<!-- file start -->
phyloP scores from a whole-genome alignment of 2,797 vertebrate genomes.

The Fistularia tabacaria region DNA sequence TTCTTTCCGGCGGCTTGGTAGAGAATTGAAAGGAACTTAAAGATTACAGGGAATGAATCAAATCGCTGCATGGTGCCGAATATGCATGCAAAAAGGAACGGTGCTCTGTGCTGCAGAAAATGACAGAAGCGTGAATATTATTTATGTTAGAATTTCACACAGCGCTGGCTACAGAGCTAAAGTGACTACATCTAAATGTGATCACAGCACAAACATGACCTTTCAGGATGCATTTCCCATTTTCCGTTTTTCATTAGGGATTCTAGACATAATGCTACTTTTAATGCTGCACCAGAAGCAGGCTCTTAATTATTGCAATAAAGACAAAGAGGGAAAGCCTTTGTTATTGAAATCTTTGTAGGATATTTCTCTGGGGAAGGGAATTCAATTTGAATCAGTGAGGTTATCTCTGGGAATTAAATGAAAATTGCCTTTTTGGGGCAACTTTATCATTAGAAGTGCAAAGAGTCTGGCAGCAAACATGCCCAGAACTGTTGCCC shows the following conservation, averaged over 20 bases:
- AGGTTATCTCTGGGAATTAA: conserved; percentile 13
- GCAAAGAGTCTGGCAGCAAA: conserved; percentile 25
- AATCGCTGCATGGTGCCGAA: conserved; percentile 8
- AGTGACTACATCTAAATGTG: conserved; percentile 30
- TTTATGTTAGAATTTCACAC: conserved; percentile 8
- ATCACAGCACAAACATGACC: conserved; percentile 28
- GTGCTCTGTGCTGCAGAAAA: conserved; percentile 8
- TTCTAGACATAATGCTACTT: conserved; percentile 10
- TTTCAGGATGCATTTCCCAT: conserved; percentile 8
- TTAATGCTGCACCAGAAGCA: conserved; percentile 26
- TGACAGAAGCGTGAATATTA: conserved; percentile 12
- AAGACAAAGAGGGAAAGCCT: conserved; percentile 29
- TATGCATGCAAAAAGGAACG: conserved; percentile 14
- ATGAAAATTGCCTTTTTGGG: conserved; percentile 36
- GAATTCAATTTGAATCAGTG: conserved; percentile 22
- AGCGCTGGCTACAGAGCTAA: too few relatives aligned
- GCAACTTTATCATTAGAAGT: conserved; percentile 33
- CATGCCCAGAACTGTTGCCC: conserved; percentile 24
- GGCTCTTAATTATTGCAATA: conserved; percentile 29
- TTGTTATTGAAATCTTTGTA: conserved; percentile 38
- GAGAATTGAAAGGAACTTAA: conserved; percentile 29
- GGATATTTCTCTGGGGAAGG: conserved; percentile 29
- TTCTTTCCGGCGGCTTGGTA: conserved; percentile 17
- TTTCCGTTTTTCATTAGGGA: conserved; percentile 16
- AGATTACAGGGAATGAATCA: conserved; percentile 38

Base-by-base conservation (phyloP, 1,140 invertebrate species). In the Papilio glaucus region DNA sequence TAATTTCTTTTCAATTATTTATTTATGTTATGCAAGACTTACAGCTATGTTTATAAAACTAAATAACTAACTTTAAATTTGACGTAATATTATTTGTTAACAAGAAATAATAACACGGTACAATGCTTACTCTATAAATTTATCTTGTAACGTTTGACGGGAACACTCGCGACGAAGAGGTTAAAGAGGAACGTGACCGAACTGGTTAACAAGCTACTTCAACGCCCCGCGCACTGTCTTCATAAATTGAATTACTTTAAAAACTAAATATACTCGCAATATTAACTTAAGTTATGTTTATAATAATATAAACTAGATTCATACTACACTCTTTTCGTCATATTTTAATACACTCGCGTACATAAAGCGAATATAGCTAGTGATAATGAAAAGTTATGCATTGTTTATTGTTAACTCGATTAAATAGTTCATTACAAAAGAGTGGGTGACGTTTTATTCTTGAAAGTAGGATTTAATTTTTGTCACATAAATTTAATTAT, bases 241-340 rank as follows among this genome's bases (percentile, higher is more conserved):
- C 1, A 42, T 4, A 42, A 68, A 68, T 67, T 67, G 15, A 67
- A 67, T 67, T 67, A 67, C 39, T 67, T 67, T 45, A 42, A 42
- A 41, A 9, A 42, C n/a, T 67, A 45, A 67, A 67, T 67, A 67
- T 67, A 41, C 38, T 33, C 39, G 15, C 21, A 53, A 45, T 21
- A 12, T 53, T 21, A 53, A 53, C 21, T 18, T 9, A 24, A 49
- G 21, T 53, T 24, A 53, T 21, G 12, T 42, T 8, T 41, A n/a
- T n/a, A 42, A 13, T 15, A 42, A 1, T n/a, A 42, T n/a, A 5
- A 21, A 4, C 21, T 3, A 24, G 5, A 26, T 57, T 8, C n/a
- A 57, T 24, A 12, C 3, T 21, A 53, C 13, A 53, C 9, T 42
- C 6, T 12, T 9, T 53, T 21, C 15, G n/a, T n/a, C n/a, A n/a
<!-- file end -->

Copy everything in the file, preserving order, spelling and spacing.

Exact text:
phyloP scores from a whole-genome alignment of 2,797 vertebrate genomes.

The Fistularia tabacaria region DNA sequence TTCTTTCCGGCGGCTTGGTAGAGAATTGAAAGGAACTTAAAGATTACAGGGAATGAATCAAATCGCTGCATGGTGCCGAATATGCATGCAAAAAGGAACGGTGCTCTGTGCTGCAGAAAATGACAGAAGCGTGAATATTATTTATGTTAGAATTTCACACAGCGCTGGCTACAGAGCTAAAGTGACTACATCTAAATGTGATCACAGCACAAACATGACCTTTCAGGATGCATTTCCCATTTTCCGTTTTTCATTAGGGATTCTAGACATAATGCTACTTTTAATGCTGCACCAGAAGCAGGCTCTTAATTATTGCAATAAAGACAAAGAGGGAAAGCCTTTGTTATTGAAATCTTTGTAGGATATTTCTCTGGGGAAGGGAATTCAATTTGAATCAGTGAGGTTATCTCTGGGAATTAAATGAAAATTGCCTTTTTGGGGCAACTTTATCATTAGAAGTGCAAAGAGTCTGGCAGCAAACATGCCCAGAACTGTTGCCC shows the following conservation, averaged over 20 bases:
- AGGTTATCTCTGGGAATTAA: conserved; percentile 13
- GCAAAGAGTCTGGCAGCAAA: conserved; percentile 25
- AATCGCTGCATGGTGCCGAA: conserved; percentile 8
- AGTGACTACATCTAAATGTG: conserved; percentile 30
- TTTATGTTAGAATTTCACAC: conserved; percentile 8
- ATCACAGCACAAACATGACC: conserved; percentile 28
- GTGCTCTGTGCTGCAGAAAA: conserved; percentile 8
- TTCTAGACATAATGCTACTT: conserved; percentile 10
- TTTCAGGATGCATTTCCCAT: conserved; percentile 8
- TTAATGCTGCACCAGAAGCA: conserved; percentile 26
- TGACAGAAGCGTGAATATTA: conserved; percentile 12
- AAGACAAAGAGGGAAAGCCT: conserved; percentile 29
- TATGCATGCAAAAAGGAACG: conserved; percentile 14
- ATGAAAATTGCCTTTTTGGG: conserved; percentile 36
- GAATTCAATTTGAATCAGTG: conserved; percentile 22
- AGCGCTGGCTACAGAGCTAA: too few relatives aligned
- GCAACTTTATCATTAGAAGT: conserved; percentile 33
- CATGCCCAGAACTGTTGCCC: conserved; percentile 24
- GGCTCTTAATTATTGCAATA: conserved; percentile 29
- TTGTTATTGAAATCTTTGTA: conserved; percentile 38
- GAGAATTGAAAGGAACTTAA: conserved; percentile 29
- GGATATTTCTCTGGGGAAGG: conserved; percentile 29
- TTCTTTCCGGCGGCTTGGTA: conserved; percentile 17
- TTTCCGTTTTTCATTAGGGA: conserved; percentile 16
- AGATTACAGGGAATGAATCA: conserved; percentile 38

Base-by-base conservation (phyloP, 1,140 invertebrate species). In the Papilio glaucus region DNA sequence TAATTTCTTTTCAATTATTTATTTATGTTATGCAAGACTTACAGCTATGTTTATAAAACTAAATAACTAACTTTAAATTTGACGTAATATTATTTGTTAACAAGAAATAATAACACGGTACAATGCTTACTCTATAAATTTATCTTGTAACGTTTGACGGGAACACTCGCGACGAAGAGGTTAAAGAGGAACGTGACCGAACTGGTTAACAAGCTACTTCAACGCCCCGCGCACTGTCTTCATAAATTGAATTACTTTAAAAACTAAATATACTCGCAATATTAACTTAAGTTATGTTTATAATAATATAAACTAGATTCATACTACACTCTTTTCGTCATATTTTAATACACTCGCGTACATAAAGCGAATATAGCTAGTGATAATGAAAAGTTATGCATTGTTTATTGTTAACTCGATTAAATAGTTCATTACAAAAGAGTGGGTGACGTTTTATTCTTGAAAGTAGGATTTAATTTTTGTCACATAAATTTAATTAT, bases 241-340 rank as follows among this genome's bases (percentile, higher is more conserved):
- C 1, A 42, T 4, A 42, A 68, A 68, T 67, T 67, G 15, A 67
- A 67, T 67, T 67, A 67, C 39, T 67, T 67, T 45, A 42, A 42
- A 41, A 9, A 42, C n/a, T 67, A 45, A 67, A 67, T 67, A 67
- T 67, A 41, C 38, T 33, C 39, G 15, C 21, A 53, A 45, T 21
- A 12, T 53, T 21, A 53, A 53, C 21, T 18, T 9, A 24, A 49
- G 21, T 53, T 24, A 53, T 21, G 12, T 42, T 8, T 41, A n/a
- T n/a, A 42, A 13, T 15, A 42, A 1, T n/a, A 42, T n/a, A 5
- A 21, A 4, C 21, T 3, A 24, G 5, A 26, T 57, T 8, C n/a
- A 57, T 24, A 12, C 3, T 21, A 53, C 13, A 53, C 9, T 42
- C 6, T 12, T 9, T 53, T 21, C 15, G n/a, T n/a, C n/a, A n/a